UPDATE: 8:15 p.m. EDT -- Sales of Apple's iPhone 6 and 6 Plus were continuing in China on Friday, as the U.S. tech company disclosed it had obtained a stay on a May 19 administrative order to halt sales of the smartphones, Reuters reported. The stay is pending results of a scheduled review of the dispute by an intellecual property court in Beijing, Apple said in a statement. 

Original story:

Apple is facing the prospect of having to stop selling its iPhone 6 and iPhone 6 Plus in China after an intellectual property authority ruled that they infringed the design patents of a little-known Chinese smartphone company, adding to the mounting woes the U.S. tech giant is facing in the Far East.

The Beijing Intellectual Property Office has ruled that the iPhone 6 and iPhone 6 Plus, which were launched almost two years ago, violated the design patents relating to the 100C smartphone, which is manufactured by Shenzhen Baili. While the ruling covers only Beijing, it could be used by lawmakers throughout China to come to similar conclusions.

The sales ban may not come into force, however, as Apple has the right to appeal the decision made by the authority, and any potential ban could be paused during the appeal process.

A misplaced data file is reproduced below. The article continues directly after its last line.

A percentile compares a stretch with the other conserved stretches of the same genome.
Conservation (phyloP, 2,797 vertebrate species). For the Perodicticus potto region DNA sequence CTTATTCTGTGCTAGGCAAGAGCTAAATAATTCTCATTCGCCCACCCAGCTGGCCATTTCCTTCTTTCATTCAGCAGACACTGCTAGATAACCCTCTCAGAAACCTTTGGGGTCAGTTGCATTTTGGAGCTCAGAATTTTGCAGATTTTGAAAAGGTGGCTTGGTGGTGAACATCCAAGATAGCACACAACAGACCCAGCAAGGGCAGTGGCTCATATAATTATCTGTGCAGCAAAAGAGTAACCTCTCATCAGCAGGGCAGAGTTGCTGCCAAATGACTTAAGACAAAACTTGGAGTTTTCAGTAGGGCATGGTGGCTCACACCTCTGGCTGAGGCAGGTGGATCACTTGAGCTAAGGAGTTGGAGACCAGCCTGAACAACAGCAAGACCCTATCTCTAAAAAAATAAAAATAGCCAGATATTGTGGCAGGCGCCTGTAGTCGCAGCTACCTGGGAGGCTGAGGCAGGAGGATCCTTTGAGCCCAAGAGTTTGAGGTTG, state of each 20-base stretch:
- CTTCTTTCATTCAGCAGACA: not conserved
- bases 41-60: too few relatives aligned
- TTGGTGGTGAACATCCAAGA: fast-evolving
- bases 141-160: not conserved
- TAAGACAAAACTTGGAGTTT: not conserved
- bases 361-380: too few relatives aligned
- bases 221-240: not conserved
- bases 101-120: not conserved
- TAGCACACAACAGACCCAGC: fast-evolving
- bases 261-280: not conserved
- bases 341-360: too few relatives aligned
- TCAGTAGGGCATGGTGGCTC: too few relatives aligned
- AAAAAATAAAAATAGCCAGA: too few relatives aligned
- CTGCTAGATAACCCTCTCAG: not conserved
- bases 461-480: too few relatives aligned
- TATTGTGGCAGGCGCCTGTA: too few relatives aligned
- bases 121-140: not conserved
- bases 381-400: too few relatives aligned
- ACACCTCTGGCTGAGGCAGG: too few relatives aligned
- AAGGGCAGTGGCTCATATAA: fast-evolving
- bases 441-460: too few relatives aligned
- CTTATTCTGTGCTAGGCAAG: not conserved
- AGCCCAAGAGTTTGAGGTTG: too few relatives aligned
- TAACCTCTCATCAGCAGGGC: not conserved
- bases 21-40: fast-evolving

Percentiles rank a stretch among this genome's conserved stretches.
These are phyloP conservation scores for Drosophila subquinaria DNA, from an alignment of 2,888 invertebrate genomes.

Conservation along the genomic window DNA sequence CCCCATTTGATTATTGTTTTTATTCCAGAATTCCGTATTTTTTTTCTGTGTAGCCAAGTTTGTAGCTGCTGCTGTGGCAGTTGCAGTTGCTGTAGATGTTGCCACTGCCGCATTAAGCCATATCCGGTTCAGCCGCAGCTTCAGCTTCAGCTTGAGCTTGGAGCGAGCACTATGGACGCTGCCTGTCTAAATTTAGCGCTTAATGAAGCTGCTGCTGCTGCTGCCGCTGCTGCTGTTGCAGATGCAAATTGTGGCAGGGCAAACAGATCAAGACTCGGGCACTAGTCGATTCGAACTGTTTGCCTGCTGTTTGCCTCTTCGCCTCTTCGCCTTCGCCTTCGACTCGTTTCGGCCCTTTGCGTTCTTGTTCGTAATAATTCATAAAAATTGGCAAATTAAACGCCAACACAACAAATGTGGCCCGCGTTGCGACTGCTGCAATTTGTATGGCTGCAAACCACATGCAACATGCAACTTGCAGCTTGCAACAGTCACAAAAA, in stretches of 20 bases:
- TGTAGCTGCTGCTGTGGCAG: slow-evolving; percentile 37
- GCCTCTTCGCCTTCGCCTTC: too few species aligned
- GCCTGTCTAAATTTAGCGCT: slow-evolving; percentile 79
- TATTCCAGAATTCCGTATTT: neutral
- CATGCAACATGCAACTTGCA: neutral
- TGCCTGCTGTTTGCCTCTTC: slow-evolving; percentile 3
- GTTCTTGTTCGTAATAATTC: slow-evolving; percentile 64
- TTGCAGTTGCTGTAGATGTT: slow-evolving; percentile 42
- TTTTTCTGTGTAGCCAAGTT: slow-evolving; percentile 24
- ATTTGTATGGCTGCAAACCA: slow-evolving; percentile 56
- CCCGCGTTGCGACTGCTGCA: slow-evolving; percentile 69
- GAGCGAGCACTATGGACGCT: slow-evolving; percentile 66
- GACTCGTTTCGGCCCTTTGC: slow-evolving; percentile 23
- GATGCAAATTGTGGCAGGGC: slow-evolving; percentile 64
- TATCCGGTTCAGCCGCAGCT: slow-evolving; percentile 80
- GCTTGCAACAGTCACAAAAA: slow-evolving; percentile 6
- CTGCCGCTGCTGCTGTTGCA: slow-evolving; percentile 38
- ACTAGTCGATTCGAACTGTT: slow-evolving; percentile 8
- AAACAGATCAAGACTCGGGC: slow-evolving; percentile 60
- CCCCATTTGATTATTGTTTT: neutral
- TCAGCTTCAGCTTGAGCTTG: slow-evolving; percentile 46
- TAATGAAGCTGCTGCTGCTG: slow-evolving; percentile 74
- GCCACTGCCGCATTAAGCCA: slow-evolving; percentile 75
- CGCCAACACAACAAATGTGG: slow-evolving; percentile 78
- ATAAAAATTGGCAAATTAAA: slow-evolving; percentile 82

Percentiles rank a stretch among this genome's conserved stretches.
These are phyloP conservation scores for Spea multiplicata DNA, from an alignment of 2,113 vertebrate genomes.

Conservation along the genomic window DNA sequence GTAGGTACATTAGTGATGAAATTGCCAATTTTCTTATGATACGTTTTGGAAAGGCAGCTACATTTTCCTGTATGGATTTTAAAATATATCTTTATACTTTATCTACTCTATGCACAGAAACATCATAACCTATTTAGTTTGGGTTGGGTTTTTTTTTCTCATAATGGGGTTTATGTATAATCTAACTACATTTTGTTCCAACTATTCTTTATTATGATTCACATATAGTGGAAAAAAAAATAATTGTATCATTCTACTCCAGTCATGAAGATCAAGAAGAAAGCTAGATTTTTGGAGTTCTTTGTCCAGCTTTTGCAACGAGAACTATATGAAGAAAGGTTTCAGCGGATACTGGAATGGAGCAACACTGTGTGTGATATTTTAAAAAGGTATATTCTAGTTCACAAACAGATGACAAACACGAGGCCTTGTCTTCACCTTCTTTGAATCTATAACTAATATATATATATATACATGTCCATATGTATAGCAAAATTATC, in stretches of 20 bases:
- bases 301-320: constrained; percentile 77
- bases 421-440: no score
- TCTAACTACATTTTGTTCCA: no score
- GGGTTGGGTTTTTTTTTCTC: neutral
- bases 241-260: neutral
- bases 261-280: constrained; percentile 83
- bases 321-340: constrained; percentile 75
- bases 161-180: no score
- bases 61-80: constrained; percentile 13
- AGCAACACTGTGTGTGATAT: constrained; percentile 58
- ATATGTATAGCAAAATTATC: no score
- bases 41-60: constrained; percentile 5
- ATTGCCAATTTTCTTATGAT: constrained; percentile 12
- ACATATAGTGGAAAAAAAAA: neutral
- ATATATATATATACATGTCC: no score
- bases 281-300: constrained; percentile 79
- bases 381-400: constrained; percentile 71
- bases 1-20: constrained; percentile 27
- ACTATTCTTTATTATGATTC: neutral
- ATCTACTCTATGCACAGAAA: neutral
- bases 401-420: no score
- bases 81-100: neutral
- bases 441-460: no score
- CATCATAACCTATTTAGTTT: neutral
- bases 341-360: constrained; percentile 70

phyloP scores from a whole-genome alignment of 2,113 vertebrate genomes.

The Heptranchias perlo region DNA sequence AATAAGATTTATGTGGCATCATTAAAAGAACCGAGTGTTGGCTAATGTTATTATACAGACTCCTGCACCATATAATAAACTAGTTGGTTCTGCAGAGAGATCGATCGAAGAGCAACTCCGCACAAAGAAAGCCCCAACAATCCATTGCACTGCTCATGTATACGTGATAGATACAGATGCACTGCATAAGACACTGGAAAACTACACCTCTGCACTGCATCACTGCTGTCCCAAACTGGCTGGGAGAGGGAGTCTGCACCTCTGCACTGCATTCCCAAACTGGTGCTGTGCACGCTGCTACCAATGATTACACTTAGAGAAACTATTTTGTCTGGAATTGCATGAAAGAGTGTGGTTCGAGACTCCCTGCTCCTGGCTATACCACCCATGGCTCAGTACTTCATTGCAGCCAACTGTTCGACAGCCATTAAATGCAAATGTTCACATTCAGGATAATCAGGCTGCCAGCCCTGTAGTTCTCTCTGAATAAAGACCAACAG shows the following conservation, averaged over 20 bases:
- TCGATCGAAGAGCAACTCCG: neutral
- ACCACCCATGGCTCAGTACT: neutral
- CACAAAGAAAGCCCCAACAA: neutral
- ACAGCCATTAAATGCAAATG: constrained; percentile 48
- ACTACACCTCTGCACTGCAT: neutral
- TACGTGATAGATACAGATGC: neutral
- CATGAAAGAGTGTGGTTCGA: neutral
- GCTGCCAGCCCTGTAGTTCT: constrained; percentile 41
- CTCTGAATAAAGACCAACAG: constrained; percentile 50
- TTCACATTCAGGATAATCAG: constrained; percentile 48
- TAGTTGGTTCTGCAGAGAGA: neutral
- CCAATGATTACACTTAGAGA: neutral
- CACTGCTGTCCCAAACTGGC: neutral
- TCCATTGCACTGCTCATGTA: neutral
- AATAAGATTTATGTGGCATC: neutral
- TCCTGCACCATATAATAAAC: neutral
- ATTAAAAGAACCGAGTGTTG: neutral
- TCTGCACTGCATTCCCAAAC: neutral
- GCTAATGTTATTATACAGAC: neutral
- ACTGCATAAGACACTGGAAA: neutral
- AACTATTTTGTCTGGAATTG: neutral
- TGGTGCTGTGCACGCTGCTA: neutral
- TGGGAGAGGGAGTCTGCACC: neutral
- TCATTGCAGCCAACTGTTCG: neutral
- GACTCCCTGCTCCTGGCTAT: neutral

The Wall Street Journal reports that some retailers in Beijing have stopped selling the iPhone 6 and iPhone 6 Plus anyway, replacing them with the newer iPhone 6s and iPhone 6s Plus. The phones are, however, still listed for sale on Apple's Chinese online store.

With the company expected to launch new smartphones in August, the iPhone 6 and iPhone 6 Plus may soon be removed from Apple's lineup of smartphones all together but the fact that Chinese authorities are willing to take the side of a local manufacturer will be worrying for the company.

In the last two years China has become one of Apple's most important growth markets, helping drive record iPhone 6 sales following its launch in September 2014. However, Apple's most recent results show that even in China the smartphone market is slowing; last April the company posted its first quarterly revenue decline in 13 years.

The patent ruling is the latest regulatory setback Apple is facing in the country. Last month Apple lost a court battle for the use of the "iPhone" trademark on leather goods in China when a Beijing court ruled in favor of a local firm. And in April, Apple saw its iTunes Movies and iBooks services blocked in China just six months after their launch — without any reason being given.

The setbacks despite as Apple seeks to build relationships within China with Tim Cook recently visiting the country as part of an Asian tour. The company also announced a $1 billion investment in ride-hailing company Didi Chuxing, which dominates the market in China despite Uber's presence.

The ruling in Beijing comes after years of accusations against Chinese companies of copying Apple's designs. Xiaomi, now one of the world's biggest smartphone makers, was consistently being accused of copying Apple's ideas and was dubbed the "Apple of the East." Xiaomi's CEO Lei Jun was known for dressing in an identical manner to former Apple CEO Steve Jobs. Even the company's marketing material for its smartphones and tablet mimicked the U.S. company.